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Friday, October 16, 2015

A Piece of Childhood: Goodbye, A & P

The A & P has been a part of my life for as long as I can remember.  Some of my happiest childhood memories are associated with that grocery store.  The first thing I read by John Updike was “A & P” (how many other grocery stores have a short story by a quintessential American author named after them?).  And I have always loved the story behind the great Atlantic and Pacific Tea Company.  Thus, when I went to get my 30-year-old A & P card replaced at the Greenwood Lake store and was told:  “We can’t do that because we’re closing,” I got a sinking feeling in my stomach.  The A & P has been filing for bankruptcy and closing stores for many years but we have finally reached the end of the road.  And it makes me sad.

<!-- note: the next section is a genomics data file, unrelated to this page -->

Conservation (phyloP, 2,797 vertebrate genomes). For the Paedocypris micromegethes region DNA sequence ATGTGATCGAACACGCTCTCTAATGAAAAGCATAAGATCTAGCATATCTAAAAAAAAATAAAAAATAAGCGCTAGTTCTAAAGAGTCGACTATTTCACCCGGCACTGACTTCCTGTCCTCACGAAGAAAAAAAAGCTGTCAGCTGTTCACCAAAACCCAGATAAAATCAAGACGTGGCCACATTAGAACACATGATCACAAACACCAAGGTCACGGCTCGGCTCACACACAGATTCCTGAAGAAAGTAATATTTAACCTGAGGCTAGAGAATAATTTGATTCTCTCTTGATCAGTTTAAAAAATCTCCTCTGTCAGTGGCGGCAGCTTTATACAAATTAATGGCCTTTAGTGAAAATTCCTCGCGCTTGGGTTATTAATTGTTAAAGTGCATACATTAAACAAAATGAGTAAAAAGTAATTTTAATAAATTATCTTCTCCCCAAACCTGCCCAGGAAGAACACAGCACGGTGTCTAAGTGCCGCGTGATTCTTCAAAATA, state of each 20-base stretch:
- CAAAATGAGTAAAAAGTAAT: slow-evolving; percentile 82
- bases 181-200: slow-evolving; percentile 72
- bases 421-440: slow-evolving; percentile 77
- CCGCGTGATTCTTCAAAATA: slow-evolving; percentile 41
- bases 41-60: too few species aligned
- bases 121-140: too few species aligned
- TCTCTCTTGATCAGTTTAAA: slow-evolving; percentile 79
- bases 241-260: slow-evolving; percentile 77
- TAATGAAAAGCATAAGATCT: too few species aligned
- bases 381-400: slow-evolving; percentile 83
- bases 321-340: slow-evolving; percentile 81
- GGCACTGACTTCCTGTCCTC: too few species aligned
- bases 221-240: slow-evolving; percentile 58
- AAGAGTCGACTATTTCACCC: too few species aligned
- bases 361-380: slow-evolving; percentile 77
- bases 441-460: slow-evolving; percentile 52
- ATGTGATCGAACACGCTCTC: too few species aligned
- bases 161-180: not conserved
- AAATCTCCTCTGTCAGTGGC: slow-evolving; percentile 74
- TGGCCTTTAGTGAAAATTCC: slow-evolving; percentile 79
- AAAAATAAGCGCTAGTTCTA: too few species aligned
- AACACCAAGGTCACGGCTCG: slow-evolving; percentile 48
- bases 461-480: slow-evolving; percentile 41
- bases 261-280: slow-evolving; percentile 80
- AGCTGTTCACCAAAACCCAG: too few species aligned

My kids will never know what it’s like to pile into the station wagon and tumble out into a dinky grocery store with way too flourescent lights, where my Mom literally knew everyone in the store.  Part of that is because my kids will never know what it was like to grow up in a real “neighborhood” in the 70’s, where we didn’t get driven to our sports because we simply PLAYED outside all day long and until the most irresponsible in the group finally caved and said, “OK, it’s time to go home.”  The heart of the neighborhood was the schoolyard and the playground for us kids; and it was the A & P for the moms.  Next door to the A & P was the beauty salon where the moms got their hair teased once a week.  And a barber shop where, it turns out, one of the main employees had to go away for a while for pedophilia but -- strangely -- he came back to work after doing his time and everybody let him cut their hair again.  It was that kind of an era.  We just didn’t make that big of a deal over stuff.  Next to the barber shop was the drugstore where, when we got a little older, we spent all our free time playing PacMan; and then the bakery where I developed my intense love all baked goods.  Most especially black and white cookies and frosted brownies (what is with these chocolate squares people try to pass off as brownies??  True brownies come with a thick slab of chocolate frosting on top and are little pieces of heaven).   Everyone took pride in their work.  The cashiers competed to see who could ring people up the fastest and they cared -- deeply -- about keeping the line moving.  The grocery baggers also would take your groceries out to the car for you.